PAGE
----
40 “A Cyborg Manifesto” Haraway creates what she calls “an ironic political myth” (p. 149) which combines postmodernism with socialist feminism centered on the “cyborg”, which is “a cybernetic organism, a hybrid of machine and organism, a creature of social reality as well as a creature of fiction.” (ibid). The cyborg is a metaphor for the postmodernist and political play of identity as well as for a lived reality of new technology. The cyborg stands for shifting political and physical boundaries, which, in its interface with us and the world around us, often wittily pulls the rug out from under what we perceive to be ‘natural’


42 Cyborgs …


44 Fun Get your own ‘Cyborg’ name decoded at

45 The Future Soon A World-of-Warcraft machinima for “The Future Soon”, Jonathan Coulton's “anthem for geeks and nerds everywhere. Those people who make fun of you now will be sorry, because in the future, you'll be running the whole show, and it'll be the future soon...” “Cause it’s gonna be the future soon And I won’t always be this way When the things that make me weak and strange get engineered away ”

46 GAYATRI CHAKRAVORTY SPIVAK Can the subaltern speak?

47 G. C. Spivak While she is best known as a postcolonial theorist, Gayatri Spivak describes herself as a "para-disciplinary, ethical philosopher" though her shingle could just as well read: "Applied Deconstruction." Her reputation was first made for her translation and preface to Derrida's Of Grammatology (1976) and she has since applied deconstructive strategies to various theoretical engagements and textual analyses: from Feminism, Marxism, and Literary Criticism to, most recently, Postcolonialism. “My position is generally a reactive one. I am viewed by Marxists as too codic, by feminists as too male-identified, by indigenous theorists as too committed to Western Theory. I am uneasily pleased about this.” (Post-Colonial Critic).

48 Can the Subaltern Speak? Spivak's contribution with "Can the Subaltern Speak" is to politicize Derridean deconstruction in order to elaborate a method for emancipatory readings and cultural interventions. She defines her project as fourfold: –1) Problematize the Western subject and see how it is still operational in poststructuralist theory (Foucault & Deleuze); –2) Re-read Marx to find a more radical decentering of the subject that also more leaves room for the formation of class identifications that are non-essentialist; –3) Argue that Western intellectual production reinforces the logic of Western economic expansion; –4) Perform a close reading of sati to analyze the discourses of the West and the possibilities for speech that the subaltern woman has (or does not have) within that framework.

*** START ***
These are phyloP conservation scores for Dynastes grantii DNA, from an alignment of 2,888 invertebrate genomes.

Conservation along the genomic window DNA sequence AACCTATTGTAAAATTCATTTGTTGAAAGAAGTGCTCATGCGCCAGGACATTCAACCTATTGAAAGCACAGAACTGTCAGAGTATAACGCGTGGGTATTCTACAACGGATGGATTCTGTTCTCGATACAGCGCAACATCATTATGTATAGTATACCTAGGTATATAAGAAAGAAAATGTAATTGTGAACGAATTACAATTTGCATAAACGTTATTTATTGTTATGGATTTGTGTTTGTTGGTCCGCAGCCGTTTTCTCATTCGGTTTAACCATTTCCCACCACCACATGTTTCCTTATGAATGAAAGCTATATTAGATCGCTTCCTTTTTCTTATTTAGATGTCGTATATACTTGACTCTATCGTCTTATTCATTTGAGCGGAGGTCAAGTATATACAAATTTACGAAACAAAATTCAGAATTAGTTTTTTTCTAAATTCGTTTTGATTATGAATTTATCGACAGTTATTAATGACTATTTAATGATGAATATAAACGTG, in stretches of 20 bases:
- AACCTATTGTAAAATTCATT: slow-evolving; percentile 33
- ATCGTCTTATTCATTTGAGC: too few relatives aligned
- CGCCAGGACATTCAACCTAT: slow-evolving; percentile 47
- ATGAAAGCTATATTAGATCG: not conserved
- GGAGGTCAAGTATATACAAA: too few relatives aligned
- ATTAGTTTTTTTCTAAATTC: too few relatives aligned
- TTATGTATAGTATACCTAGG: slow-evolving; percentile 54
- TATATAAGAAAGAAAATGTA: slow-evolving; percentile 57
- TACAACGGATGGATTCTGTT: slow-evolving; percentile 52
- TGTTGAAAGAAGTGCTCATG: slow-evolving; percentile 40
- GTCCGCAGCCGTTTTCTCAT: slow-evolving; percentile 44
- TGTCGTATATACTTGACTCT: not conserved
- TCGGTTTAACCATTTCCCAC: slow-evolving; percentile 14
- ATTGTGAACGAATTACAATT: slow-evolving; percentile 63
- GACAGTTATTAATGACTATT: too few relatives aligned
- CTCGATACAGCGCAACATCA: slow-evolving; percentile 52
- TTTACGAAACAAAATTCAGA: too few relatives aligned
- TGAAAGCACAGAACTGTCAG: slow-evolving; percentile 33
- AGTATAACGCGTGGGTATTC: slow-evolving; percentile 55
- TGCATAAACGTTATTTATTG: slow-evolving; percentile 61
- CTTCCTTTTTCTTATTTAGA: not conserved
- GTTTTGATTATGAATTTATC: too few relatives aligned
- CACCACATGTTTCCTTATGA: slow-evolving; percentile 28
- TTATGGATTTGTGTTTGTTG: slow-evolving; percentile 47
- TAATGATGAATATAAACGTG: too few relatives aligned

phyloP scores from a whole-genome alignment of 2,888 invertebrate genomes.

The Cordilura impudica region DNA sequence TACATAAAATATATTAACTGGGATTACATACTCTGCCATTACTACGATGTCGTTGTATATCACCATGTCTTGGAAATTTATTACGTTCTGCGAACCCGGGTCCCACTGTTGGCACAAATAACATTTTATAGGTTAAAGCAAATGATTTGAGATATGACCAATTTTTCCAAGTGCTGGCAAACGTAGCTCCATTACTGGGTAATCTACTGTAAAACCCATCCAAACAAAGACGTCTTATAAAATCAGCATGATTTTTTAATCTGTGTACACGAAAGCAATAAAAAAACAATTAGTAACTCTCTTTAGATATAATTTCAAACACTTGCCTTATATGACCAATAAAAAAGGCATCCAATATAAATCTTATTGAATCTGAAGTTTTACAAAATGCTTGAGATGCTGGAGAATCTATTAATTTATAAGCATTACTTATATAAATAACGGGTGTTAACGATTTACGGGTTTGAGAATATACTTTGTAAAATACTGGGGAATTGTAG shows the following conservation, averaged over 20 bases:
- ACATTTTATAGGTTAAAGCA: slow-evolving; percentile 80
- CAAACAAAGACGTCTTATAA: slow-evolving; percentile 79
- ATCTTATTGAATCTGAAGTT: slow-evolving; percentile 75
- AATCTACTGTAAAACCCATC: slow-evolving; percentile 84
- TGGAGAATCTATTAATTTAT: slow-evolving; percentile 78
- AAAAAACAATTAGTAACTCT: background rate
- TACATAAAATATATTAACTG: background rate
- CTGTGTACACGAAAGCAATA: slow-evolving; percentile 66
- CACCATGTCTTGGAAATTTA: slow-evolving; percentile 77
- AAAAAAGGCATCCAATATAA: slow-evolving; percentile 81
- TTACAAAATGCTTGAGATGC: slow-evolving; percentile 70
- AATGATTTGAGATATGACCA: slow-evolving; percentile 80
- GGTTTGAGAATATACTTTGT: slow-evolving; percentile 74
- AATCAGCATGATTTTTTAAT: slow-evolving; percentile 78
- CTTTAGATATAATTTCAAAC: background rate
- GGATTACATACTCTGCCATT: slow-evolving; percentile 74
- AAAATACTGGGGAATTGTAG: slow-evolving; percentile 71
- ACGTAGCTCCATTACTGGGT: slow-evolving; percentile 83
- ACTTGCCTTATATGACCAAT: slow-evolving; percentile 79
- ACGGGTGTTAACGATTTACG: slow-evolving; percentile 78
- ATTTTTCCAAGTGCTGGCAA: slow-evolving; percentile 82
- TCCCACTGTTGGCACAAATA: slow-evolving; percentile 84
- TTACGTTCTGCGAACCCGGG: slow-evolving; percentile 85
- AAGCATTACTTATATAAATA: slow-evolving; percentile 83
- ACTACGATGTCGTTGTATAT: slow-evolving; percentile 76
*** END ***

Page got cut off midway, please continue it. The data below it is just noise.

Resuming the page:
49 In brief … Can the subaltern speak? –No. Spivak says the Subaltern can’t speak because by having a single “voice” you are being essentialist, reductionist, bipolar (“master and slave dialectic) and not looking at class. –The forces that create subaltern status act on those in that class and on the rest of society, creating complex conditions that both prevent members of this class from speaking for themselves and would keep them from being heard even if they could speak. –“in seeking to learn to speak to (rather than listen to or speak for) the historically muted subject of the subaltern woman, the postcolonial intellectual systematically “unlearns” female privilege.”

50 JUDITH BUTLER Imitation and Gender Subordination

51 Gender is Performative Butler suggests all gender is performative. Although there is no origin, gender still imitates in a manner that produces the notion of an original, standard gender. Heterosexuality constantly needs to uphold an idealization of itself because it fears that it can be undermined by homosexuality or transexuality. Butler states that drag inverts the notions of imitated and imitation and effectively exposes the supposed "norms" of heterosexuality.

52 Theatrics, not biology Butler does not deny that "male" and "female" are biological truths, but she sees "masculine" and "feminine" as acts, theatrics. People, she argues, have a "predisposition to think of sexuality and gender as 'expressing' in some indirect or direct way a psychic reality that precedes it" (Butler 725). For example, a male perceives his masculinity as a natural result of his physical maleness. A man expresses his maleness through such masculine traits as rugged looks, plain decor, and aversion to stylish, trendy fashion. Butler, rather, proposes that gender "performance constitutes the appearance of a 'subject' as its effect" (Butler 725). In other words, masculinity makes the male subject. Men mistakenly rely on "masculine" behavior in order to show society that they are indeed men.

53 CHARLES LEMERT “After Modernity, Since 1979”

54 Social Theory “Social theory is what we do when we find ourselves able to put into words what nobody seems to want to talk about. When we find those words, and say them, we begin to survive. For some, learning to survive leads to uncommon and exhilarating pleasures. For others, perhaps the greater number of us, it leads at least to the common pleasure – a pleasure rubbed raw with what is: the simple but necessary power of knowing that one knows what is there because one can say it. This, whatever else, is what makes social theory worth reading.” ~Charles Lemert (1999: 20)

55 Talking about it Lemert notes that one of the most important events in recent history – the end of modernity itself or, at least, the beginning of a serious conversation about postmodernity – slipped by without much note. Modernity is concerned with progress, must always look forward to a next stage. Lemert situates many of the other theorists we have considered in a metanarrative of social theory across disciplines since 1979 (a clue that he himself may be more modernist or radicalized modernist, to use Giddens term, than postmodernist). Uses architectural examples to explain how many influences, forces, and considerations collide in contemporary existence.